A Persistent, Persevering, Pugnacious Widow

[This sermon was delivered at Gates Presbyterian Church, Rochester NY on 10/20/19.]


Thirteen days ago, the first Monday of October, the Supreme Court of our land began its new term under heightened coverage. This supreme court term is filled with drama. Will Ruth Bader Ginsburg be well enough to finish another term? Will new justice Brett Kavanaugh tilt the court in a more conservative direction? How will the court rule on hot button issues, like the legal rights and treatment of LGBT persons and abortion rights? If there is an impeachment trial in the senate, the chief justice will act as judge. So much drama.


But hardly anyone has been covering another story, not Fox, CNN, or MSNBC. A homeless woman, some might call her a street lady, or worse, has been stalking Chief Justice John Roberts. From her sleeping bag and cardboard shelter across the street to the south of the supreme court building, she has studied the arrival and departure times and habits of the chief justice. She knows when his black chauffer-driven Lincoln will arrive and what door he will enter the building. Within five minutes, she can accurately predict when Roberts will exit the building and get in the black Lincoln. She knows how long, within five minutes depending on traffic, is takes for Roberts to get to his home in Alexandria VA. She has even managed to find her way to the front sidewalk of his home.


She is harmless, having no weapons, but she is a force of nature. Badgering him from as close as security will allow her to get to him. She has been dealt with unjustly and she is demanding justice from the man who is the embodiment of the justice system in the United States. Her identity is unknown, but CBS cameras have been following her as she stalks Roberts. We think her identity and her reasons for stalking the chief justice will be on 60 Minutes tonight or next Sunday, depending on the impeachment inquiry progress.


Much of the story I just told is factual. I used real names and places and newsy tidbits, but my story line about the homeless woman is entirely fictitious (did I have you?). I made it up to show what Jesus usually does to make a point; he tells a story from everyday life. Jesus tells this story about a widow, a poor woman needing justice. Usually parables of Jesus do not get introductions like Luke gives to this one: Then Jesus told them a parable about their need to pray always and not to lose heart. 


This is a “how much greater than…” parable. God is not like this unjust, uncaring, self-absorbed judge. Rather, God is abounding in mercy, quick to hear our cries, and gracious in responding—though not always quickly. Jesus likes to exaggerate to make clear points. If that unjust, uncaring, self-absorbed judge finally grants justice to the powerless widow, how much more will our abounding in mercy God hear our cries and respond? We know nothing about the character of the widow, or even the injustice dealt to her. All we know about her is that she persistent, she is persevering, and she is pugnacious. She will do whatever it takes to get her hearing. Have we noticed how often Jesus uses women, apparently powerless women, to show us how to live and how often he responds to women in need?


Then Jesus told them a parable about their need to pray always and not to lose heart. The call to pray persistently runs through the scriptures. In the earliest writing in the New Testament, 1 Thessalonians, Paul writes: “Rejoice always, pray without ceasing, give thanks in all circumstances; for this is the will of God in Christ Jesus for you.” (1 Thess. 5:16-18)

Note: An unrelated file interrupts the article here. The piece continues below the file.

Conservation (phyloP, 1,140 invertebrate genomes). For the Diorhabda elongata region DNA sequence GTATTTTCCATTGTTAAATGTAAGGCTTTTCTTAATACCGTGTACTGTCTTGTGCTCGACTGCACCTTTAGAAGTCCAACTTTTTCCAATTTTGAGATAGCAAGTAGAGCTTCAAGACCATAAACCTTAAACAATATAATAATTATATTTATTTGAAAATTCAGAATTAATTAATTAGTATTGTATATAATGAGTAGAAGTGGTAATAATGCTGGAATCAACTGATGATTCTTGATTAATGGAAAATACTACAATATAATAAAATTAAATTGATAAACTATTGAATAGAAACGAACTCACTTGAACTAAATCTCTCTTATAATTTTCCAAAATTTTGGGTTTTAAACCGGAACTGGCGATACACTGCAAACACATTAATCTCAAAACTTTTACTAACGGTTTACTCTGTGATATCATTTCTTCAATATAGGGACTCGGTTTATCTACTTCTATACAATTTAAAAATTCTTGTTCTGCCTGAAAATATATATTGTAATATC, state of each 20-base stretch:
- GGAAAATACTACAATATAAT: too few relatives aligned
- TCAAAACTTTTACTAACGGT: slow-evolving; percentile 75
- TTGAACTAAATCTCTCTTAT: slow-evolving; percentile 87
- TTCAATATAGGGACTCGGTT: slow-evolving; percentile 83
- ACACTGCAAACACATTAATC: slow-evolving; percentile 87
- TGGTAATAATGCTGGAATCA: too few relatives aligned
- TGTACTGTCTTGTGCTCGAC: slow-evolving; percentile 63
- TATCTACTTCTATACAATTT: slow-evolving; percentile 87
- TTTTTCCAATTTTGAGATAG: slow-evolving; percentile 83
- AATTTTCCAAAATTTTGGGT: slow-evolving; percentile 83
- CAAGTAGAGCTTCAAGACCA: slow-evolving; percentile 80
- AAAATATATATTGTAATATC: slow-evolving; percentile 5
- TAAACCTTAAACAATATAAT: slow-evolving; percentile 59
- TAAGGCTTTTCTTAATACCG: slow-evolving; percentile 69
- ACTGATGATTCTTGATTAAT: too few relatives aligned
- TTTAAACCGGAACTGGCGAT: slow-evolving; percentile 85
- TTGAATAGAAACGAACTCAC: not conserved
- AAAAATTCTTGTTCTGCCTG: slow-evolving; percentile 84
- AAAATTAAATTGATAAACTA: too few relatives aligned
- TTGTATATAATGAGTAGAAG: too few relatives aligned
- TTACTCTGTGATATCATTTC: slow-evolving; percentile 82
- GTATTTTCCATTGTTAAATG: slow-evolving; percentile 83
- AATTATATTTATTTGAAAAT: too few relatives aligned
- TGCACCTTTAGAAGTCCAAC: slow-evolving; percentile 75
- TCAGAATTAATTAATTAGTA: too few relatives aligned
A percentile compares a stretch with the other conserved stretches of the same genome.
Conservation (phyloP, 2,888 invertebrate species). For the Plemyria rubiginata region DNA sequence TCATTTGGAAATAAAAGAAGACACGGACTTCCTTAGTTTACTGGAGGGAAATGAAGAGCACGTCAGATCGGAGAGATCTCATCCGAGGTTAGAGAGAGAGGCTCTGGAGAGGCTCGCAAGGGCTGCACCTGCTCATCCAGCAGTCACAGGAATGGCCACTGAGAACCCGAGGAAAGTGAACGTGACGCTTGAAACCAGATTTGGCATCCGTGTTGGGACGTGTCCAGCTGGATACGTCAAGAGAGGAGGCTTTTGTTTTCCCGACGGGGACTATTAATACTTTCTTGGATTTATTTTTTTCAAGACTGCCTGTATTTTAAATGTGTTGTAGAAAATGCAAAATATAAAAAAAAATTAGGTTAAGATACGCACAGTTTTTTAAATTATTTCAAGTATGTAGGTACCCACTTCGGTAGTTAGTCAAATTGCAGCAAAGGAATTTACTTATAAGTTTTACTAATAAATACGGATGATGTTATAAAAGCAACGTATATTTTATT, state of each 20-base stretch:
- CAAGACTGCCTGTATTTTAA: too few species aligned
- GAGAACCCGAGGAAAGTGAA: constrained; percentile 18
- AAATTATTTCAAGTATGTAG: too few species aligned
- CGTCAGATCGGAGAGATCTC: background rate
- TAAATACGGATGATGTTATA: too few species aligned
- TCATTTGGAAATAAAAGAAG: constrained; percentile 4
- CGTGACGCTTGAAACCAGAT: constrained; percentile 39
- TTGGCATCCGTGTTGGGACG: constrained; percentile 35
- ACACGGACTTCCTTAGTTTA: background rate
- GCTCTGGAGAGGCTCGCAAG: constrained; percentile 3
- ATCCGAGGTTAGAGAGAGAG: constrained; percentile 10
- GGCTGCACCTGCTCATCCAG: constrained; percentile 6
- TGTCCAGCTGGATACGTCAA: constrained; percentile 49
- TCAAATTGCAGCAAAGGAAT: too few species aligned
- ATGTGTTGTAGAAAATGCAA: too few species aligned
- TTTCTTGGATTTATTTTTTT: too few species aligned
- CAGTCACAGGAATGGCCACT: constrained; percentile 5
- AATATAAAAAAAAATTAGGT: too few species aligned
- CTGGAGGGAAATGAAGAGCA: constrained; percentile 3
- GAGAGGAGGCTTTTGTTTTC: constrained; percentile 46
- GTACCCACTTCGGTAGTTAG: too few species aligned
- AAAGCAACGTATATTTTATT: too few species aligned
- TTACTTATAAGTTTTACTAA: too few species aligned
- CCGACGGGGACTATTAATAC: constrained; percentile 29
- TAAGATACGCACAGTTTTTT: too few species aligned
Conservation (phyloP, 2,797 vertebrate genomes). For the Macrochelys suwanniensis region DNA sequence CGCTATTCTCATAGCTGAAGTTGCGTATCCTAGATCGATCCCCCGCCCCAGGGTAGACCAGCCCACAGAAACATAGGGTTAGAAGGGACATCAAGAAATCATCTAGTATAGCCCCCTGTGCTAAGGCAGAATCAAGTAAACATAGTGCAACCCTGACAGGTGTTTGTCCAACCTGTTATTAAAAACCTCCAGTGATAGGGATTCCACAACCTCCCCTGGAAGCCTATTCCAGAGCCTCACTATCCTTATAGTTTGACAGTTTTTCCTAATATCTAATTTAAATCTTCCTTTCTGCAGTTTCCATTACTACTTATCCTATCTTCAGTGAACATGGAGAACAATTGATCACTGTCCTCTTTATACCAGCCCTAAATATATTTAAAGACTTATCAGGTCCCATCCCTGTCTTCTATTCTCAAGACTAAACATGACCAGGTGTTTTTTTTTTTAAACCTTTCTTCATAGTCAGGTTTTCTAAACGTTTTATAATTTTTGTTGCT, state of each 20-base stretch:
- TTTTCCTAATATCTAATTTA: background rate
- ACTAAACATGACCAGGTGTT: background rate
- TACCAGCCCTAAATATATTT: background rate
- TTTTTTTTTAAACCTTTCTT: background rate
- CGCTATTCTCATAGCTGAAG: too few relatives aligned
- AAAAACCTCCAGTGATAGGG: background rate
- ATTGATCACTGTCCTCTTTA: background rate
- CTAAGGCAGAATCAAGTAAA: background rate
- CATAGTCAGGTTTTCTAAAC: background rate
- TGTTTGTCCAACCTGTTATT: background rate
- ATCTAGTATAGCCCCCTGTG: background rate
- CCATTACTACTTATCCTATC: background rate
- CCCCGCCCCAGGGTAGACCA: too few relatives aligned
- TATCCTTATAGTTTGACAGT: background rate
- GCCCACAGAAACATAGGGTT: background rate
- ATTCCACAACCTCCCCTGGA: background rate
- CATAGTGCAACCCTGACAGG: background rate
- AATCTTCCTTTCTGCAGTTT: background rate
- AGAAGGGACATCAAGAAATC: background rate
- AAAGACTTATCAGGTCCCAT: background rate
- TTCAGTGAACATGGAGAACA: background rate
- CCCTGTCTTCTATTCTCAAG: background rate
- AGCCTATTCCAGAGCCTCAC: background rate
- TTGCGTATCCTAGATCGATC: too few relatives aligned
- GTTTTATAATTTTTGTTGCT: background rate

In my favorite of Paul’s letters, Philippians, Paul urges: “Do not worry about anything, but in everything by prayer and supplication with thanksgiving let your requests be made known to God. And the peace of God, which surpasses all understanding, will guard your hearts and your minds in Christ Jesus.” (Philippians 4:6-7)


Then Jesus told them a parable about their need to pray always and not to lose heart. A quick look at the prayer practices of Jesus shows his persistence (all these are from Luke’s Gospel):

  • But now more than ever the word about Jesus spread abroad; many crowds would gather to hear him and to be cured of their diseases. But he would withdraw to deserted places and pray. (Luke 5:15-16)
  • Now during those days he went out to the mountain to pray; and he spent the night in prayer to God. (Luke 6:12-13)
  • When he reached the place, he said to them, “Pray that you may not come into the time of trial.”Then he withdrew from them about a stone’s throw, knelt down, and prayed,” Father, if you are willing, remove this cup from me; yet, not my will but yours be done.”  In his anguish he prayed more earnestly, and his sweat became like great drops of blood falling down on the ground. (Luke 22:41-44)


Then Jesus told them a parable about their need to pray always and not to lose heart. Does the Church believe in prayer? A new nightclub opened in a small town next door to a Baptist church. This bothered the congregation, so they called for an all-night prayer vigil, pleading with God to remove the nightclub. The next night lightning struck the nightclub and burned it to the ground. The owner of the nightclub knew about the prayer meeting and sued the church for praying his business out of operation. A judge heard the case. The nightclub owner’s lawyer established that there had been a prayer meeting at the Baptist church for the express purpose of asking God to destroy the nightclub. The lawyer for the church argued that the church did not cause the fire. Then the judge said, “It may not be clear how to decide this case. But we clearly have a nightclub owner who believes in prayer and a Baptist church that doesn’t.” Does the Church believe in prayer?